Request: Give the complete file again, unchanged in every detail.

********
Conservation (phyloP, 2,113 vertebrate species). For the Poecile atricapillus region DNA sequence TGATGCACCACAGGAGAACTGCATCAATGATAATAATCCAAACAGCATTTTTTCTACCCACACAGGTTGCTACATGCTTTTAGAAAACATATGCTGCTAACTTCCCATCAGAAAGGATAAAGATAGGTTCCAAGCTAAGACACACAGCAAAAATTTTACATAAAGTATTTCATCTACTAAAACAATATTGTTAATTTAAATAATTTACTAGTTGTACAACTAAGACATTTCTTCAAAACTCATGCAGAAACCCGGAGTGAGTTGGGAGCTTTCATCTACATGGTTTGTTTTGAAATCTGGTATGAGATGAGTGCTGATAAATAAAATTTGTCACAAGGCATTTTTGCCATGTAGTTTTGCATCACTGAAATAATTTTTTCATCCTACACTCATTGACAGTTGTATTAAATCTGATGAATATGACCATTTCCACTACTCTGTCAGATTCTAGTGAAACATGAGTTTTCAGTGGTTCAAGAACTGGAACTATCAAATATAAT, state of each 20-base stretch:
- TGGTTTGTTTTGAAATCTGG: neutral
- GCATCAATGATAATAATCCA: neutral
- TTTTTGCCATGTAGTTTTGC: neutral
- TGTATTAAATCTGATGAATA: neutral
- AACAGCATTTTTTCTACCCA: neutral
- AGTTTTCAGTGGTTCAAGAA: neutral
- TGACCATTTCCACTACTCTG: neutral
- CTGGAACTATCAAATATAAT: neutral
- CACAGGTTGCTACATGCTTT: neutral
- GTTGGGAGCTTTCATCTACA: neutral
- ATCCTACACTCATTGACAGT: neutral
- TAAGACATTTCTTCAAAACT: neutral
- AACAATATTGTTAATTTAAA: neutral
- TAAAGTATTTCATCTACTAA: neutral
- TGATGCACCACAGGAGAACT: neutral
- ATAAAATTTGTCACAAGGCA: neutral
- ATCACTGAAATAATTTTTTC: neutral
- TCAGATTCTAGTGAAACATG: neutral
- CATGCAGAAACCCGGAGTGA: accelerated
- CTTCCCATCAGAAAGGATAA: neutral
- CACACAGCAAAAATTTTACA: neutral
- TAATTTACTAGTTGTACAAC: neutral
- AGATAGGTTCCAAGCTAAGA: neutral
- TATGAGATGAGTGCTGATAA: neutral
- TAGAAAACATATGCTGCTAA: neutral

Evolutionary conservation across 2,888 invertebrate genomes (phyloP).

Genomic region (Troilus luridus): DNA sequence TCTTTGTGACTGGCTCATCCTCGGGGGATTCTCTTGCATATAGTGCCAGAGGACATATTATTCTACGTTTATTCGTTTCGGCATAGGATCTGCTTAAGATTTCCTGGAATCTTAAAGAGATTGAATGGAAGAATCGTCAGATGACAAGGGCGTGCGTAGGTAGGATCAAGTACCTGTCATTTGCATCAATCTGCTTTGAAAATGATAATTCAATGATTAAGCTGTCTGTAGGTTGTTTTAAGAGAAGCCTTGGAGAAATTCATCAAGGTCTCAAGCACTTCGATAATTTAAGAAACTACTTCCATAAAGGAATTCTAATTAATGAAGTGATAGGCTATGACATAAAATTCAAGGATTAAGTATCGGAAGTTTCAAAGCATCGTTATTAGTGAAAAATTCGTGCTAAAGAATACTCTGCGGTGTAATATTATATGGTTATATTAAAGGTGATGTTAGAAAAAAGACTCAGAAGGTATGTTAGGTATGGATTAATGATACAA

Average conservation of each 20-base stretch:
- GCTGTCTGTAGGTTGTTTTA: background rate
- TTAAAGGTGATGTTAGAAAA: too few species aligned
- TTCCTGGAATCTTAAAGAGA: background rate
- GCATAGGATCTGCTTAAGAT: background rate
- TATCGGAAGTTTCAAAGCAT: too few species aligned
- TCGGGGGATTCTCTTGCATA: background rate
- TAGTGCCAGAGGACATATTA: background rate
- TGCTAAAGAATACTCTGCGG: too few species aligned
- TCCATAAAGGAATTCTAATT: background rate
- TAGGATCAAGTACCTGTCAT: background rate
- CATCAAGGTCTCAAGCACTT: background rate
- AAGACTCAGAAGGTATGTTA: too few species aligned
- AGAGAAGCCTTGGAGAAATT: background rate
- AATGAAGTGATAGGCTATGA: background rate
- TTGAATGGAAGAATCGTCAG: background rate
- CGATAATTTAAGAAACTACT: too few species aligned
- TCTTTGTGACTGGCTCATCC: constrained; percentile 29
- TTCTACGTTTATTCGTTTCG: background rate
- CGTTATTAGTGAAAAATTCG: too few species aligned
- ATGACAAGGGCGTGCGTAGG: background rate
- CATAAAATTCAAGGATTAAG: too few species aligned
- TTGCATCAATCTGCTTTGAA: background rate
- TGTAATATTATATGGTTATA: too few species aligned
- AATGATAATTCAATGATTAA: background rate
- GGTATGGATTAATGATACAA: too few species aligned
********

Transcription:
Conservation (phyloP, 2,113 vertebrate species). For the Poecile atricapillus region DNA sequence TGATGCACCACAGGAGAACTGCATCAATGATAATAATCCAAACAGCATTTTTTCTACCCACACAGGTTGCTACATGCTTTTAGAAAACATATGCTGCTAACTTCCCATCAGAAAGGATAAAGATAGGTTCCAAGCTAAGACACACAGCAAAAATTTTACATAAAGTATTTCATCTACTAAAACAATATTGTTAATTTAAATAATTTACTAGTTGTACAACTAAGACATTTCTTCAAAACTCATGCAGAAACCCGGAGTGAGTTGGGAGCTTTCATCTACATGGTTTGTTTTGAAATCTGGTATGAGATGAGTGCTGATAAATAAAATTTGTCACAAGGCATTTTTGCCATGTAGTTTTGCATCACTGAAATAATTTTTTCATCCTACACTCATTGACAGTTGTATTAAATCTGATGAATATGACCATTTCCACTACTCTGTCAGATTCTAGTGAAACATGAGTTTTCAGTGGTTCAAGAACTGGAACTATCAAATATAAT, state of each 20-base stretch:
- TGGTTTGTTTTGAAATCTGG: neutral
- GCATCAATGATAATAATCCA: neutral
- TTTTTGCCATGTAGTTTTGC: neutral
- TGTATTAAATCTGATGAATA: neutral
- AACAGCATTTTTTCTACCCA: neutral
- AGTTTTCAGTGGTTCAAGAA: neutral
- TGACCATTTCCACTACTCTG: neutral
- CTGGAACTATCAAATATAAT: neutral
- CACAGGTTGCTACATGCTTT: neutral
- GTTGGGAGCTTTCATCTACA: neutral
- ATCCTACACTCATTGACAGT: neutral
- TAAGACATTTCTTCAAAACT: neutral
- AACAATATTGTTAATTTAAA: neutral
- TAAAGTATTTCATCTACTAA: neutral
- TGATGCACCACAGGAGAACT: neutral
- ATAAAATTTGTCACAAGGCA: neutral
- ATCACTGAAATAATTTTTTC: neutral
- TCAGATTCTAGTGAAACATG: neutral
- CATGCAGAAACCCGGAGTGA: accelerated
- CTTCCCATCAGAAAGGATAA: neutral
- CACACAGCAAAAATTTTACA: neutral
- TAATTTACTAGTTGTACAAC: neutral
- AGATAGGTTCCAAGCTAAGA: neutral
- TATGAGATGAGTGCTGATAA: neutral
- TAGAAAACATATGCTGCTAA: neutral

Evolutionary conservation across 2,888 invertebrate genomes (phyloP).

Genomic region (Troilus luridus): DNA sequence TCTTTGTGACTGGCTCATCCTCGGGGGATTCTCTTGCATATAGTGCCAGAGGACATATTATTCTACGTTTATTCGTTTCGGCATAGGATCTGCTTAAGATTTCCTGGAATCTTAAAGAGATTGAATGGAAGAATCGTCAGATGACAAGGGCGTGCGTAGGTAGGATCAAGTACCTGTCATTTGCATCAATCTGCTTTGAAAATGATAATTCAATGATTAAGCTGTCTGTAGGTTGTTTTAAGAGAAGCCTTGGAGAAATTCATCAAGGTCTCAAGCACTTCGATAATTTAAGAAACTACTTCCATAAAGGAATTCTAATTAATGAAGTGATAGGCTATGACATAAAATTCAAGGATTAAGTATCGGAAGTTTCAAAGCATCGTTATTAGTGAAAAATTCGTGCTAAAGAATACTCTGCGGTGTAATATTATATGGTTATATTAAAGGTGATGTTAGAAAAAAGACTCAGAAGGTATGTTAGGTATGGATTAATGATACAA

Average conservation of each 20-base stretch:
- GCTGTCTGTAGGTTGTTTTA: background rate
- TTAAAGGTGATGTTAGAAAA: too few species aligned
- TTCCTGGAATCTTAAAGAGA: background rate
- GCATAGGATCTGCTTAAGAT: background rate
- TATCGGAAGTTTCAAAGCAT: too few species aligned
- TCGGGGGATTCTCTTGCATA: background rate
- TAGTGCCAGAGGACATATTA: background rate
- TGCTAAAGAATACTCTGCGG: too few species aligned
- TCCATAAAGGAATTCTAATT: background rate
- TAGGATCAAGTACCTGTCAT: background rate
- CATCAAGGTCTCAAGCACTT: background rate
- AAGACTCAGAAGGTATGTTA: too few species aligned
- AGAGAAGCCTTGGAGAAATT: background rate
- AATGAAGTGATAGGCTATGA: background rate
- TTGAATGGAAGAATCGTCAG: background rate
- CGATAATTTAAGAAACTACT: too few species aligned
- TCTTTGTGACTGGCTCATCC: constrained; percentile 29
- TTCTACGTTTATTCGTTTCG: background rate
- CGTTATTAGTGAAAAATTCG: too few species aligned
- ATGACAAGGGCGTGCGTAGG: background rate
- CATAAAATTCAAGGATTAAG: too few species aligned
- TTGCATCAATCTGCTTTGAA: background rate
- TGTAATATTATATGGTTATA: too few species aligned
- AATGATAATTCAATGATTAA: background rate
- GGTATGGATTAATGATACAA: too few species aligned